With more than one amendment proposed to the United States infrastructure plan that would modify a provision on cryptocurrencies, some figures in the space are going against the one with White House support.
Digital rights advocacy group Fight for the Future said today it would not support the amendment crafted by Senators Mark Warner, Rob Portman and Kyrsten Sinema to address the issue of clarifying the language used concerning crypto in the bipartisan infrastructure bill. According to the group, the proposed amendment gets “a resounding no” as a possible solution to the bill which “fundamentally misunderstands how cryptocurrency and decentralization works.”
“The original provision and the Portman-Warner amendment fundamentally misunderstand that decentralized technology is decentralized,” said Fight for the Future. “The law as-written is completely unworkable, requiring many in this ecosystem to produce data that they never have and cannot get access to — by the very nature of the technology.”
The group alleges that both the Biden administration and Democratic proponents of the amendment “have not done their homework on decentralized technology.” Others in the digital space have made similar claims, with the World Economic Forum’s head of blockchain and digital assets Sheila Warren calling the ongoing debate over amendments “highly unusual.”
“Bewildering is an understatement for what is unfolding in the U.S. Senate around the crypto-related provisions of the infrastructure bill,” said Warren. “It was remarkable to see language endorsed that was not neutral about technology. This has massive implications for a relatively nascent industry.”
On Wednesday, Senator Ron Wyden, Cynthia Lummis and Pat Toomey put forth an amendment to infrastructure bill HR 3684 currently under review in the Senate. The proposal received support from a number of lawmakers and figures in the crypto space, including Senator Rob Portman — a key Republican involved in the bill — as well as 114 signatories from the crypto and blockchain space, including Twitter CEO Jack Dorsey.
The senators originally proposed the amendment because the bill suggests implementing tighter rules on businesses handling cryptocurrencies and expanding reporting requirements for brokers, mandating that digital asset transactions worth more than $10,000 are reported to the Internal Revenue Service, or IRS. It also suggests that anyone in the business of “validating distributed ledger transactions,” “developing digital assets or their corresponding protocols,” or dealing with mining software or hardware would likely be subject to more tax reporting requirements for digital transactions.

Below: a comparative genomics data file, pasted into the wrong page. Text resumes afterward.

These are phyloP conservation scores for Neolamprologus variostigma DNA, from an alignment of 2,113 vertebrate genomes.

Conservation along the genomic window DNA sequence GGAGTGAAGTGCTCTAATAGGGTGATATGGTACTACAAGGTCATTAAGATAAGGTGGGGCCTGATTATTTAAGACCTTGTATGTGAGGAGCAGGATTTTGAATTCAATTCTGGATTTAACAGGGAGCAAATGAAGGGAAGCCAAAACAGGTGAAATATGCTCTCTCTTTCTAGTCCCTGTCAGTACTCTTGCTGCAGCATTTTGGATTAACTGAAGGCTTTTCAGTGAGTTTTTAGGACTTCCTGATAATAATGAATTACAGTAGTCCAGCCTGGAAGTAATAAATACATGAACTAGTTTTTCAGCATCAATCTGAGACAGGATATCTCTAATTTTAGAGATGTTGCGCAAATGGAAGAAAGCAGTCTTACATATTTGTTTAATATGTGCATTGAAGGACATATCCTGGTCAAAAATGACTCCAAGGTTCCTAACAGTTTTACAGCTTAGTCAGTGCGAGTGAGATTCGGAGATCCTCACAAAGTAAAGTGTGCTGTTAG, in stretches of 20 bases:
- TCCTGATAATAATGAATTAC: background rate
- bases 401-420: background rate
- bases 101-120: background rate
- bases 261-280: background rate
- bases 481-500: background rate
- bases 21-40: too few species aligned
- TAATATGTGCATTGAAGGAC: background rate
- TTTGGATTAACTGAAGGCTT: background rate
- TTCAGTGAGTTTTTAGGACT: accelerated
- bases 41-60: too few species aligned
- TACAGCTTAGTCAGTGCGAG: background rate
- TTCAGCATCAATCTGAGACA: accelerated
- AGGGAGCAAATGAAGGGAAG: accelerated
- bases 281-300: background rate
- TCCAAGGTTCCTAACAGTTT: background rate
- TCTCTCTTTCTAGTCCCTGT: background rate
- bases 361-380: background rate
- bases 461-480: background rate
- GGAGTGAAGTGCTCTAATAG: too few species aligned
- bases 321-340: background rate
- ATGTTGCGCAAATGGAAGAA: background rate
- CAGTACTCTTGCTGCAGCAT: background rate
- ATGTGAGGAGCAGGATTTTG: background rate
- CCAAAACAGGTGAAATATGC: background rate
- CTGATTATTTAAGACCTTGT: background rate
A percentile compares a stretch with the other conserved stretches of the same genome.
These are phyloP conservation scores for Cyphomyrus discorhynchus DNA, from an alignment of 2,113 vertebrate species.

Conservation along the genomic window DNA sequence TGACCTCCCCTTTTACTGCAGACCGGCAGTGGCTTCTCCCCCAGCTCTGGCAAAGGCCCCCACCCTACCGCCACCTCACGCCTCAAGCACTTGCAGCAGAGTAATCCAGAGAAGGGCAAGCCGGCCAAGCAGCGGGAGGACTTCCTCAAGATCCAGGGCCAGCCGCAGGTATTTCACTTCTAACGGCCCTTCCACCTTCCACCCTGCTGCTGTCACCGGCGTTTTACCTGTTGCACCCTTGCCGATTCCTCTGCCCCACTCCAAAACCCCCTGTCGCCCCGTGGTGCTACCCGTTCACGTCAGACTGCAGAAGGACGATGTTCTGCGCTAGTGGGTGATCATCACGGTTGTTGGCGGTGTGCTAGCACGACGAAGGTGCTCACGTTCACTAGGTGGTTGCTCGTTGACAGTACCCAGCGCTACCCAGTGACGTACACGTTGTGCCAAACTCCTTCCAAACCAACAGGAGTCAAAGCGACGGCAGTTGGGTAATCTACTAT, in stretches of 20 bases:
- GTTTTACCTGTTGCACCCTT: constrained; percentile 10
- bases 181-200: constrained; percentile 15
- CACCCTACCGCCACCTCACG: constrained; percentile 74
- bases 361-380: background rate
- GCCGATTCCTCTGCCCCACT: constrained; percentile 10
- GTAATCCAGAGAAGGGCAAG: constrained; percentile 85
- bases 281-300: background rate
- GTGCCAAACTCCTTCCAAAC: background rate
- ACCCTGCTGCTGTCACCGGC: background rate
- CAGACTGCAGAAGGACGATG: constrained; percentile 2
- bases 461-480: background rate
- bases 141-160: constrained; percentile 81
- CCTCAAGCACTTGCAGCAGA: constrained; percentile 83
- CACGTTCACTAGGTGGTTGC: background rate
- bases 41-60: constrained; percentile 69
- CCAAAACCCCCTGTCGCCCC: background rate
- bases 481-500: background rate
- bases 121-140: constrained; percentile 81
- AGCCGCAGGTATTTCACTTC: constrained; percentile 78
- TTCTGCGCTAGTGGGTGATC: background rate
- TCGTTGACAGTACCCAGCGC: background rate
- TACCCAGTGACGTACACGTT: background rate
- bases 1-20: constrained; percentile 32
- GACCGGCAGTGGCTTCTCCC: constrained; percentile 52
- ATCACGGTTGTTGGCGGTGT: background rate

While the amendment proposed by Wyden, Lummis and Toomey may change the bill’s definition of a broker and could allow many players in the crypto space to avoid the additional reporting requirements, a “modified” amendment put forth by Warner, Portman and Sinema the following day proposed excluding proof-of-mining and sellers of hardware and software wallets from the bill but suggests crypto developers and proof-of-stake validators would still be subject to expanded reporting. Some critics have claimed this modification would essentially allow the U.S. government to pick and choose which technology is acceptable in the crypto space.
The Warner, Portman and Sinema amendment received support from the Biden administration — reportedly with the exception of Treasury Secretary Janet Yellen. With the time available to pass the infrastructure plan seemingly dwindling, many in the crypto space and some lawmakers are pushing for the Wyden, Lummis and Toomey amendment to be put to a vote while attacking the provisions in the proposal from Warner, Portman and Sinema.
Leaders at major U.S.-based cryptocurrency exchanges have called on users to contact their representatives. Binance.US CEO Brian Brooks — prior to his resignation today — pushed Fight to the Future’s message and Coinbase CEO Brian Armstrong urged his more than 743,000 Twitter followers to support the amendment from Wyden, Lummis and Toomey.
“This debate in the Senate started because the government sees the growing crypto industry as a source of tax revenue,” said Armstrong. “We agree everyone must pay their taxes. There is no debate on this topic. But destroying some of the most exciting innovations in the process is unconscionable.”